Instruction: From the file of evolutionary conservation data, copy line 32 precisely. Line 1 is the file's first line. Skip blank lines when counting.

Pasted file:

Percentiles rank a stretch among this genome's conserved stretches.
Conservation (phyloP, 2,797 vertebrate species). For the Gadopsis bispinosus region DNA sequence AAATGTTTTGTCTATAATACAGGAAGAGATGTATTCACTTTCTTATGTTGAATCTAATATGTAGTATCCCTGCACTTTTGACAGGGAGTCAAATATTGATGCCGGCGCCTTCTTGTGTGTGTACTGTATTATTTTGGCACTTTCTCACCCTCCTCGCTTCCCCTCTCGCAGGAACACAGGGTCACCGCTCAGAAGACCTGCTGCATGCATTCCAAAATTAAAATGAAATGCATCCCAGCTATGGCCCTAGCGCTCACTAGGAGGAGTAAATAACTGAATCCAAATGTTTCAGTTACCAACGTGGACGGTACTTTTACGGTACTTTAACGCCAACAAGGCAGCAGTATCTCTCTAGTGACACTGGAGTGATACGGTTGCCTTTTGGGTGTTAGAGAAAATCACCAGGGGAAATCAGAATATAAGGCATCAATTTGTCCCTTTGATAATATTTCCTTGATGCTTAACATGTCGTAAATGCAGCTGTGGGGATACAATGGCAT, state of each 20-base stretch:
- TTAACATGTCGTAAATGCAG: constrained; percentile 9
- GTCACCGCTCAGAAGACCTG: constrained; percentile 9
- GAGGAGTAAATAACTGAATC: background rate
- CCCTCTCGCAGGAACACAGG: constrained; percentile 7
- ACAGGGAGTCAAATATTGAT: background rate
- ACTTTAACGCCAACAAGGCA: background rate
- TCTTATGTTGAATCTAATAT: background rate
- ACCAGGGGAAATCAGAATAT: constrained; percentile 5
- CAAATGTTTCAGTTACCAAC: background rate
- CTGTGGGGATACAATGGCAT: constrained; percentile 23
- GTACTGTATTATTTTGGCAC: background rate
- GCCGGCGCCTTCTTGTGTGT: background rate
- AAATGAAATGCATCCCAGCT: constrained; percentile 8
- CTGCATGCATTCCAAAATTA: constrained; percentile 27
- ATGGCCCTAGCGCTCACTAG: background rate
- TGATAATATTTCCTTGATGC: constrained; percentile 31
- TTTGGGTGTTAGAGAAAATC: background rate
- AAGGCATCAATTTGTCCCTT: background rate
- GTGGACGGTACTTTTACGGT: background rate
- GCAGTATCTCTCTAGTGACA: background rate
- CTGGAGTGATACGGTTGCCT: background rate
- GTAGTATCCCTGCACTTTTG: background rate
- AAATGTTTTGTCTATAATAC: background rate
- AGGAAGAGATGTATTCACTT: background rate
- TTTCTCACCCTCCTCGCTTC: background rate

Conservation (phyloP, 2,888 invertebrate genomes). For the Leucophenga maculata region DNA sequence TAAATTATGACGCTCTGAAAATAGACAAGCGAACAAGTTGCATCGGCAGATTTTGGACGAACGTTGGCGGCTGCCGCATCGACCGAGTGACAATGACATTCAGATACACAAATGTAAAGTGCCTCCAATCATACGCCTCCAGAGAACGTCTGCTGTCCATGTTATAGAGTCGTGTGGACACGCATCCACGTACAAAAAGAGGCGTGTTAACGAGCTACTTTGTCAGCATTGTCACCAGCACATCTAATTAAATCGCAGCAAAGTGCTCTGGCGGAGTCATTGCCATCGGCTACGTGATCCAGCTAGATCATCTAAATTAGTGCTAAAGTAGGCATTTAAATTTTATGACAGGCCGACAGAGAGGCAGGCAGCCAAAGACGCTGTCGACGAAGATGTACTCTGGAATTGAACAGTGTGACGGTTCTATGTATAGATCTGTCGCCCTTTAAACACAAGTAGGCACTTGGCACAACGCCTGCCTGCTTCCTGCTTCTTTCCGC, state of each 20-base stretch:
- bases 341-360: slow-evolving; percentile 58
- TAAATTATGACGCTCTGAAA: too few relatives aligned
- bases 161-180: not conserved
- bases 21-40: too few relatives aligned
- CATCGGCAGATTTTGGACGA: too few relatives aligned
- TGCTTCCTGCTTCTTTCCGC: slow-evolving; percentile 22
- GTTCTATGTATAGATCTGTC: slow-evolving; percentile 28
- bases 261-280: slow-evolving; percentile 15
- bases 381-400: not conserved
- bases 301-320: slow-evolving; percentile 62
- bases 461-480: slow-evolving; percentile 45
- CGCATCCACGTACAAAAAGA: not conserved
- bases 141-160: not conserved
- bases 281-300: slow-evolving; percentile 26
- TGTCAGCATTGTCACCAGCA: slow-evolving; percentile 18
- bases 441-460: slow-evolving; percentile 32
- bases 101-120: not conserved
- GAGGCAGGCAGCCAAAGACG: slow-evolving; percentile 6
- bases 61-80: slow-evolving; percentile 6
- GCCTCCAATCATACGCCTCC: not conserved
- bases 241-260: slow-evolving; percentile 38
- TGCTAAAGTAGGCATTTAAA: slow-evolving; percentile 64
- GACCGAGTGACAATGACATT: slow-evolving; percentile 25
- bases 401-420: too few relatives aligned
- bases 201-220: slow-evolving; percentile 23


- bases 21-40: too few relatives aligned